When it was first performed in 2012 James Graham’s This House was an affectionate satire, using its 1970s setting to examine the still young Conservative-Liberal Democrat coalition government formed in 2010.
It’s been a golden week for James Graham, British theatre’s wonder boy. After winning an Olivier Award for his comedy, Labour of Love, he now has another show in the West End, this time a transfer from the Chichester Theatre, where it premiered last November.
So, that just happened! Despite some small disappointments in the nominations (nothing too much, just some things felt unnecessarily overlooked), I was rather looking forward to this year’s Oliviers.
New American musical Hamilton collected seven Olivier Awards including Best New Musical and The Ferryman went home with three prizes at the Olivier Awards 2018, the UK’s most prestigious stage honours announced tonight (Sunday 8 April 2018) at London’s Royal Albert Hall hosted by Catherine Tate.
Much of my ‘touring’ has been concentrated in Bristol and Chichester; there are a few other UK venues to add to the list, as well as some from my week in New York, of course.
Naturally, facing what felt like a significant and unbreachable rift, instability and economic downturn was the likely outcome, which for the arts, could only mean one thing – cultural depletion – as audience seek safety in comfort and nostalgia.
Random and topical thoughts and quotes gathered by My Theatre Mates contributor Aleks Sierz, first published on www.sierz.co.uk.
These are our current Top 15 Ticket Recommendations – broken down into five musicals, five plays and five ‘star attractions’ (in other words, there are famous faces in the cast) – based on both best-sellers over the past month as well as our predictions on the hottest of upcoming openings
The joyful thing about James Graham is that for all the playwright’s youth, diamond wit and forensic insight, there is a deep humankindliness in his work.
Text of the day: “Well, what’s happening is if you’re Northern, you’re getting butchered, it’s like Game of fucking Thrones.”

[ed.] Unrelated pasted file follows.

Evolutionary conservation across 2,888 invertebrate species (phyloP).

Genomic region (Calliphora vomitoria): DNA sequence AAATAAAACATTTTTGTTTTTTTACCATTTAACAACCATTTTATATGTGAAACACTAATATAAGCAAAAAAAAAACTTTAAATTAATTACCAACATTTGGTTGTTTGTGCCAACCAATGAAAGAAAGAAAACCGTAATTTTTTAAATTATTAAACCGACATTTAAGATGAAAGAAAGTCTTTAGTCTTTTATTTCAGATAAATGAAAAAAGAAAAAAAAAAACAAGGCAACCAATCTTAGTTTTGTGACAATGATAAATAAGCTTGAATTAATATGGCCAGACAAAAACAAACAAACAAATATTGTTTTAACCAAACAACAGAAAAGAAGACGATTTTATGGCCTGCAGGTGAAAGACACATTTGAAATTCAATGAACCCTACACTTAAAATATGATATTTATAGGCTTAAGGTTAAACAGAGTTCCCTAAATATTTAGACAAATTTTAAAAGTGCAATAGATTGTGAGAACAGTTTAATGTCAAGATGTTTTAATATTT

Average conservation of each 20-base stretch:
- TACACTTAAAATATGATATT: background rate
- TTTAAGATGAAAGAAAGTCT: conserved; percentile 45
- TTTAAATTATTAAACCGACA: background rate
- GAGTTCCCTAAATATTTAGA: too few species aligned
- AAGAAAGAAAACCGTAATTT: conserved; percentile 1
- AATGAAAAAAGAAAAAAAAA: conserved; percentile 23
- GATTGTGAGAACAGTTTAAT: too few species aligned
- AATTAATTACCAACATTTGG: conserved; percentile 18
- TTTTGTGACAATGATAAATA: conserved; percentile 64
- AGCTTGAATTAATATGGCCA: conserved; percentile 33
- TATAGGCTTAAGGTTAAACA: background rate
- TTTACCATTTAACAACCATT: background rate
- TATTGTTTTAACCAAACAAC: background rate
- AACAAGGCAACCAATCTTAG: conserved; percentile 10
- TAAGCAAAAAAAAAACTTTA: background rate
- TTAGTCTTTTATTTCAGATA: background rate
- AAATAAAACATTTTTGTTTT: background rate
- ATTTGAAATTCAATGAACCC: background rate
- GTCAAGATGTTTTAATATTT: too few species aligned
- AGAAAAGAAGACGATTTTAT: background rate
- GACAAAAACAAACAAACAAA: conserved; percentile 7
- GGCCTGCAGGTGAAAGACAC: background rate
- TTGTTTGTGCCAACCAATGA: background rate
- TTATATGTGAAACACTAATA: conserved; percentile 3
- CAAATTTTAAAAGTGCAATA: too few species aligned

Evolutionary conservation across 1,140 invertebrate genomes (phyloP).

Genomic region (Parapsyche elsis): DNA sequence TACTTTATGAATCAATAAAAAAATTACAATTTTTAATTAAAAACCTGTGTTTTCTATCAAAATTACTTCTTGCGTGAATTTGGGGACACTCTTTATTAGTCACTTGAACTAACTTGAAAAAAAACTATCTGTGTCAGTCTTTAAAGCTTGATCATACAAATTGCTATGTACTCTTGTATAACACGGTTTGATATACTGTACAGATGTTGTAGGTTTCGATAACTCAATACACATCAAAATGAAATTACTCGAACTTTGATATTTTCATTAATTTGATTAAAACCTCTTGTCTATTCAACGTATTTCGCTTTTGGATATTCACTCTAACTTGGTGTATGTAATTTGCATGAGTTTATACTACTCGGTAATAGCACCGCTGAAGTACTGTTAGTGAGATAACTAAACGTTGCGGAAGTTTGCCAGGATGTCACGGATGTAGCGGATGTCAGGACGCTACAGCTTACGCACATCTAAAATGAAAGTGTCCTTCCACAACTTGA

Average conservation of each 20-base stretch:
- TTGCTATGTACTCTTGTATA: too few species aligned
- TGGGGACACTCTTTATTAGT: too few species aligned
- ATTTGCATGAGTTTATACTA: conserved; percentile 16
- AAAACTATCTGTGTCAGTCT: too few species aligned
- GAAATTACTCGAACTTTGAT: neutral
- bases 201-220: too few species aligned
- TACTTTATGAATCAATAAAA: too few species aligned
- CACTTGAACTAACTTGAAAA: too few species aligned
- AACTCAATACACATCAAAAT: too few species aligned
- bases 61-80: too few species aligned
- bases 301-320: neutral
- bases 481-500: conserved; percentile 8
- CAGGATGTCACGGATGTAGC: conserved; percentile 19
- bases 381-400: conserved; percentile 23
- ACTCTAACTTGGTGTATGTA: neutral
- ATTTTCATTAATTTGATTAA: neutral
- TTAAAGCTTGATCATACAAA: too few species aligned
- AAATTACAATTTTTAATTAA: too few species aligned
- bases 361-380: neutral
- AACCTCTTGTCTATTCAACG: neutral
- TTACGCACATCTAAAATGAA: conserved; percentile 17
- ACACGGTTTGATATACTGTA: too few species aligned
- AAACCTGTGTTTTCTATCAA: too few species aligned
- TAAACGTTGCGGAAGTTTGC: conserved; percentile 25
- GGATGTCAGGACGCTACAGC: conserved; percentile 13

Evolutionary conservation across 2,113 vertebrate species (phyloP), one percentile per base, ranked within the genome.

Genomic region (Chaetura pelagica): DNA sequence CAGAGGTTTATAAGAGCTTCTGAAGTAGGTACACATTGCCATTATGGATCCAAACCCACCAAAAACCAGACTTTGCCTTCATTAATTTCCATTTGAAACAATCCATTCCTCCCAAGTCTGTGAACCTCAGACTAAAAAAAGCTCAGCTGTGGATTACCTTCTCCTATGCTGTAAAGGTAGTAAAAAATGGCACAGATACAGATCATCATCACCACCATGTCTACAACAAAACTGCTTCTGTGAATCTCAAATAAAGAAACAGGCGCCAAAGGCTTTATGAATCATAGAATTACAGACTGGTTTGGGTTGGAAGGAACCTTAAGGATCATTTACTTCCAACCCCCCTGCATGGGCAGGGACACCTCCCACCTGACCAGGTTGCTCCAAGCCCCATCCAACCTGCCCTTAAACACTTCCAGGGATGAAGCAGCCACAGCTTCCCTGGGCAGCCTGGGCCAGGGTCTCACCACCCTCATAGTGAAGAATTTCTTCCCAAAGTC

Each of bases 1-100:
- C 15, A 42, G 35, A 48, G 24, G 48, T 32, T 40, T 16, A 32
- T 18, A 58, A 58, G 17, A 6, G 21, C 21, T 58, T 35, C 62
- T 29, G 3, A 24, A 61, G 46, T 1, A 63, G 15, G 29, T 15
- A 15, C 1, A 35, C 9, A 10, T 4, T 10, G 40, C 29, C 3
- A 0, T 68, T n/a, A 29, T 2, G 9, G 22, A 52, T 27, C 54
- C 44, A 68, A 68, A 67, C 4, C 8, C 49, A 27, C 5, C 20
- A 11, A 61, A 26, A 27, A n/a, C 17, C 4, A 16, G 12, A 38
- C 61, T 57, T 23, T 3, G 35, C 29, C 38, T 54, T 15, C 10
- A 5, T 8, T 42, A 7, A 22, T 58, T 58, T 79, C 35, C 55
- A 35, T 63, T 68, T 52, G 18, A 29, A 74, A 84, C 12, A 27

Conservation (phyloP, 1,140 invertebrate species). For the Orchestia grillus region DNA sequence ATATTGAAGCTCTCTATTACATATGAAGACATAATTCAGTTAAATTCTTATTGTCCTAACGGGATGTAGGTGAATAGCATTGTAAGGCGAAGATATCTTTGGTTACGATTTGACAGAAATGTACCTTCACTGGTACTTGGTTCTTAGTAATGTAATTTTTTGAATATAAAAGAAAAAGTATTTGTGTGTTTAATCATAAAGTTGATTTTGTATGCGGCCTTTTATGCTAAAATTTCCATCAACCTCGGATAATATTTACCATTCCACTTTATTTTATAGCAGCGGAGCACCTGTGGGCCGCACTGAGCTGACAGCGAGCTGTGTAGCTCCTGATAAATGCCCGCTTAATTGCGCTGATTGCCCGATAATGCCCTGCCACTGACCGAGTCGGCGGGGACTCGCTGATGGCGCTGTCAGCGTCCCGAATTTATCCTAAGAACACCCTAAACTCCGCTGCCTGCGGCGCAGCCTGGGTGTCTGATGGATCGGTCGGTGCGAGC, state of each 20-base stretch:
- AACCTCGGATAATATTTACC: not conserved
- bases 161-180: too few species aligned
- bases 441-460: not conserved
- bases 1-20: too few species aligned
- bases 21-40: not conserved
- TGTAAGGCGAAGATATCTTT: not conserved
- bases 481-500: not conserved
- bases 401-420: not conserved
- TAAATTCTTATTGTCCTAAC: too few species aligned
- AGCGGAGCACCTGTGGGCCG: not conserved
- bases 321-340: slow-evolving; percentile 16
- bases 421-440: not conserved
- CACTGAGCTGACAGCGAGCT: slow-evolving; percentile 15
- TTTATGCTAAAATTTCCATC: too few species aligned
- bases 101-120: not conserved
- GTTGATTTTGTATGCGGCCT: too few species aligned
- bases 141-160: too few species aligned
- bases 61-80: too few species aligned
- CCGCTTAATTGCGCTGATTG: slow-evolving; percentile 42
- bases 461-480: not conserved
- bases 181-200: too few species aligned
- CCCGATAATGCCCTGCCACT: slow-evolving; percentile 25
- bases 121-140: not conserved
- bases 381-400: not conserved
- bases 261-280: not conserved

The post Labour of Love appeared first on Aleks Sierz.
James Graham is on an electoral roll: There’s certainly a surfeit of election nights in Labour of Love and Martin Freeman’s bright boy Blairite David Lyons
James Graham’s latest play covers twenty-seven years of the life of a small town Labour MP across two-and-a-half hours, but it’s frustratingly a middling affair. As a satirical comedy, it’s nowhere close to being as vicious as The Thick of It, or as wittily intelligent as Yes, Minister.
Martin Freeman and Tamsin Greig star in James Graham’s latest political drama, Labour of Love. Love London Love Culture rounds up the reviews.
Comedy about Labour Party history is starry, but politically reactionary and tediously overblown.
I’ve had a rich few weeks for playgoing. A key theme in this batch of diary entries is the reward of visiting new, new-to-me or I-haven’t-been-in-so-long-they-feel-nearly-new venues.
Olivier Award-winning actress Tamsin Greig will now play Jean Whittaker opposite Martin Freeman as David Lyons in the world premiere of James Graham’s Labour of Love.
Summer’s officially over, but don’t be sad – there’s plenty of great theatre to keep you happy. Love London Love Culture’s Emma Clarendon has rounded up the productions she’s most looking forward to in September. With Mates ticket links!
Rachael Stirling joins Martin Freeman and Sarah Lancashire in the world premiere of James Graham’s Labour of Love. Full cast is announced today.
Following its current sell-out season at the Almeida Theatre, which finishes on 5 August, the premiere of Ink, written by James Graham and directed by Rupert Goold, transfers to the West End’s Duke of York’s Theatre for a strictly limited season.
James Graham’s new play about the Labour Party, Labour of Love, premieres in September at the West End’s Noel Coward Theatre, starring Martin Freeman and Sarah Lancashire.